SHPE Foundation SHPE Jr. Chapter Curriculum Hands-On Activity Training Introduction: o Introduce the activity by discussing the Mars rover and the challenge in creating a safe landing for the rover on Mars. (The associated lesson Six Minutes of Terror provides more background information.):Six Minutes of Terror To slow down the spacecraft that is transporting the Mars rover, engineers have designed an aeroshell, which in turn in comprised of a heat shield, a parachute, airbags, rockets and lander. Once the heat shield has done its part in effectively bringing the lander to a vertical stop 40 to 50 feet above the ground, the bridle that tethers the lander to the aeroshell's backshell is cut, and the lander surrounded with airbags and containing the rover inside free falls to the Martian surface and bounces its way to a stop. The Egg-cellent Landing activity simulates the free-falling lander and its subsequent bouncing that occurs before it finally stops. However, since the experiment will be done on Earth and not on Mars, we can take advantage of Earth's thicker atmosphere. Egg-cellent Landing
SHPE Foundation SHPE Jr. Chapter Curriculum Hands-On Activity Training Introduction (cont.): o Introduce terminal velocity: Objects accelerate as they fall. However, falling objects experience drag, which is friction caused by the atmosphere. As an object falls faster, drag increases. Eventually, the drag balances out the weight of the object and prevents any further acceleration. The object will then continue to fall at a constant speed known as its terminal velocity. A good visual example of terminal velocity is to drop an inflated balloon, which will fall at a very slow rate. Terminal velocity is affected by the aerodynamics and weight of an object. If an object is not aerodynamic, it will experience more drag than an aerodynamic object. Also, a heavier object will have a faster terminal velocity than a lighter object with the same aerodynamics. Finally, the atmosphere and gravity have a secondary affect on terminal velocity since the weight of an object will depend on the gravity, and the drag acting on the object depends on the atmosphere. Egg-cellent Landing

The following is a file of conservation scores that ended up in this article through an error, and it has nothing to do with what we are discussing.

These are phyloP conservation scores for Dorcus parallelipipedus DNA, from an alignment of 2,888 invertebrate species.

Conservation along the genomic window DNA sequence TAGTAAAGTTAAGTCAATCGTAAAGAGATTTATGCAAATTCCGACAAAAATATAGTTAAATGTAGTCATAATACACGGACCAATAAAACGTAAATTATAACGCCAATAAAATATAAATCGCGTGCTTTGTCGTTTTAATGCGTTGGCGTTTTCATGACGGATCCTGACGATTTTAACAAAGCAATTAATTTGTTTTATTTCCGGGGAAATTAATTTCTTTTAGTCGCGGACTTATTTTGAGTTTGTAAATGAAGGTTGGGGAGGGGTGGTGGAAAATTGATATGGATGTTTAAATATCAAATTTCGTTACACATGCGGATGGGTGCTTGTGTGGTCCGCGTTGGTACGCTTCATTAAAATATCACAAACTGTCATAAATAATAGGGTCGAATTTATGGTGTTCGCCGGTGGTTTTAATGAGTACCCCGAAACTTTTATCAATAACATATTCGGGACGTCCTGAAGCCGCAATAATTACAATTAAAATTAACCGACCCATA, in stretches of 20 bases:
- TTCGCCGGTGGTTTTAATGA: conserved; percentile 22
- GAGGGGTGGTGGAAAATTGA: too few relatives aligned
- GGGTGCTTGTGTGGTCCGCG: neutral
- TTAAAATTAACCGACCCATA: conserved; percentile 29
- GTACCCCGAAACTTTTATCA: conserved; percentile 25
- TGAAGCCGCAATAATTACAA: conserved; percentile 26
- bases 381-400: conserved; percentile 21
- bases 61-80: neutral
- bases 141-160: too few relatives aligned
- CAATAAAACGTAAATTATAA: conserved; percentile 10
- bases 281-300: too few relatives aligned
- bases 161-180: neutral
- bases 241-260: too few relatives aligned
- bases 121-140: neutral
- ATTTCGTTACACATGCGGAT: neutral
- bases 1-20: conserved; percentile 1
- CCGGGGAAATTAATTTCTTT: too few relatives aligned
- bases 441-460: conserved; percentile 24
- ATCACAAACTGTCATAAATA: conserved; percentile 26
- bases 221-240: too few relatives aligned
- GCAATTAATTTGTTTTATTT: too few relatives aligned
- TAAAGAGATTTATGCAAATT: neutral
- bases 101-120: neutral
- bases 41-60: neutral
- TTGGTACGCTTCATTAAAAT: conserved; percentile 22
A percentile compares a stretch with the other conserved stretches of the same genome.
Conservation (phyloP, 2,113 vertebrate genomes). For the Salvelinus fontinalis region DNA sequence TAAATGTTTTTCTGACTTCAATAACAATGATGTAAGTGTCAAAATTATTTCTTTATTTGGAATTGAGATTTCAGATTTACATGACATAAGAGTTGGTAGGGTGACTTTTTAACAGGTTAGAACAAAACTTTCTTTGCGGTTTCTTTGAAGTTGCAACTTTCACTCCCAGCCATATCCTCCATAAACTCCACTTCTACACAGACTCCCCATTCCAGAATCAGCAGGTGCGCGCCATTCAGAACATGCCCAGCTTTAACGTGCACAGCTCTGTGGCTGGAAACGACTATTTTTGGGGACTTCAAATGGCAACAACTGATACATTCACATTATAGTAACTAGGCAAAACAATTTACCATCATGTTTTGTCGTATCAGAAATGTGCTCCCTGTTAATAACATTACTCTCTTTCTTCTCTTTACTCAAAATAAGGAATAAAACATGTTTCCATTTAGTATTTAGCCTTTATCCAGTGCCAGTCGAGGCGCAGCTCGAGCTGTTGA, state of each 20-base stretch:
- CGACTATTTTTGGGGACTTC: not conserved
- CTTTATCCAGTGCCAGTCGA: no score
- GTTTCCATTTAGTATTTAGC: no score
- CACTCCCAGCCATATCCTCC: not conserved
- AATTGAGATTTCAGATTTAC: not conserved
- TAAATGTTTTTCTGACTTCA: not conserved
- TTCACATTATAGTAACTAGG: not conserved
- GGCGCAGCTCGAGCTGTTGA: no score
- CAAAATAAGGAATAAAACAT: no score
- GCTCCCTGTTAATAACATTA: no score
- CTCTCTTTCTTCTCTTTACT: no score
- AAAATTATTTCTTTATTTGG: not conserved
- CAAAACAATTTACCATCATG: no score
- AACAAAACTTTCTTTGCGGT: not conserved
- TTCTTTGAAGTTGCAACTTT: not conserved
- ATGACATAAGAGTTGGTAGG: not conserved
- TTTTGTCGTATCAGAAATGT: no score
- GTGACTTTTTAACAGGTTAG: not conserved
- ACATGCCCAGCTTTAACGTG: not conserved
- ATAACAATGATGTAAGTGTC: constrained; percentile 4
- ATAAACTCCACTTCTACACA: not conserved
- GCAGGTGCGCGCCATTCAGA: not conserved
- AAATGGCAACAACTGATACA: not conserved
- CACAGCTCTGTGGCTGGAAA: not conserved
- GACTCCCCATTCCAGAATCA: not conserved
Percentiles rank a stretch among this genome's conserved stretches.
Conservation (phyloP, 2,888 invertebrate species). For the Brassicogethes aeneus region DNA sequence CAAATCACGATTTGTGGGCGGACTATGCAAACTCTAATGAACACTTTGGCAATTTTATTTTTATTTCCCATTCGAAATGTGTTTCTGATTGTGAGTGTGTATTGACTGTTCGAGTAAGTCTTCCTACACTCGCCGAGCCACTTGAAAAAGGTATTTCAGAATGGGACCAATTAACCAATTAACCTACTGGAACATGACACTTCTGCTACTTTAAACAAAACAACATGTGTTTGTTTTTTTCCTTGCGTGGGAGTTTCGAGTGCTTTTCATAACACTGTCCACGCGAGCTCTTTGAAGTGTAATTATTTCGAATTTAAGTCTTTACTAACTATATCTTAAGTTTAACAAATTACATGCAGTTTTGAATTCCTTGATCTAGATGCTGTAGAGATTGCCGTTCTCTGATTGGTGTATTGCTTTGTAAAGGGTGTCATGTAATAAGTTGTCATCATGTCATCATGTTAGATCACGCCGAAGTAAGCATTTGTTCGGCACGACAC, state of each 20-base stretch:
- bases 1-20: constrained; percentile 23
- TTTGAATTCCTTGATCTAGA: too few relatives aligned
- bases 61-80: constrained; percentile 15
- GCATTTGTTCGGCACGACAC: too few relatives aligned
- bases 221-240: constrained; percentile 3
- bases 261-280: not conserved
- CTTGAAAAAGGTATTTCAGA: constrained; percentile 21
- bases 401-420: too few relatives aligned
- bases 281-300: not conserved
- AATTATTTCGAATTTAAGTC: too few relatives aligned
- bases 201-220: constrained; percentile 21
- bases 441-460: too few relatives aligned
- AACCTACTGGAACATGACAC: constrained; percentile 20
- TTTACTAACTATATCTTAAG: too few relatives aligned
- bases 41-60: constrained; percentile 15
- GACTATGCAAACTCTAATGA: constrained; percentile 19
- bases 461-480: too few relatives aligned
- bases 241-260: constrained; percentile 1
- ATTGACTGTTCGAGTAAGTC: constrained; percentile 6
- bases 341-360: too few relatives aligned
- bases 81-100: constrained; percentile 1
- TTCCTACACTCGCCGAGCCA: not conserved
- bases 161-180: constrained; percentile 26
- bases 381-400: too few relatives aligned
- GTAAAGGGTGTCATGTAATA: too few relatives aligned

SHPE Foundation SHPE Jr. Chapter Curriculum Hands-On Activity Training Before the Activity: 1.Gather all necessary materials. 2.Make enough copies of the Egg-cellent Lander Order Form for each group to have one copy.Egg-cellent Lander Order Form 3.Designate a testing area with a hard landing surface (i.e., tile or concrete) to drop the student's egg-landers (a balcony, window, or even a ladder work perfectly). Egg-cellent Landing
SHPE Foundation SHPE Jr. Chapter Curriculum Hands-On Activity Training Activity Procedure: The objective of this exercise is for students to design an egg-lander within constraints to keep an egg from breaking when it hits the ground from a significant height. The landers are allowed to bounce when they hit the ground. 1.Challenge each student group to design a safe landing craft for their raw egg. 2.Explain to the students that each group only has $1 to purchase materials. 3.Pass out one Egg-cellent Lander Order Form to each group.Egg-cellent Lander Order Form 4.The groups should sketch their design on their order form before they pick up their materials. 5.Pass out one egg to each group. Have the groups immediately place their egg in a zipper bag to prevent any accidental messes. 6.Allow the groups time to build their egg-landers. 7.Test the egg-landers in the designated area. A group will have successfully completed the mission if their egg remains unbroken after the fall. 8.(optional) Allow groups to redesign their egg-landers, using up to an additional $1 worth of materials. Students should repeat steps 4-7 based on their redesign. Egg-cellent Landing
SHPE Foundation SHPE Jr. Chapter Curriculum Hands-On Activity Training Assessment: o Pre-Activity Assessment o Brainstorming: Ask students to come up with some ideas on how to safely land a delicate falling object like an egg. (Possible answers may include: padding or foam, airbags or balloons, springs, parachutes, etc.) o Question/Answer: Ask students and discuss as a class: What two types of engineers would most likely work on building a lander for a delicate and expensive falling object like a Mars rover? (Answer: aerospace and mechanical engineers) o Activity Embedded Assessment o Velocity Calculation: When falling, a balloon will immediately reach its terminal velocity. Drop a fully inflated balloon from 5 feet and record the time it takes to hit the ground. Have students calculate its terminal velocity by the simple equation, Velocity = Distance ÷ Time If it took 3.1 seconds to fall 5 feet, your answer would look like: Velocity = 5 feet / 3.1 s = 1.6 ft/s Egg-cellent Landing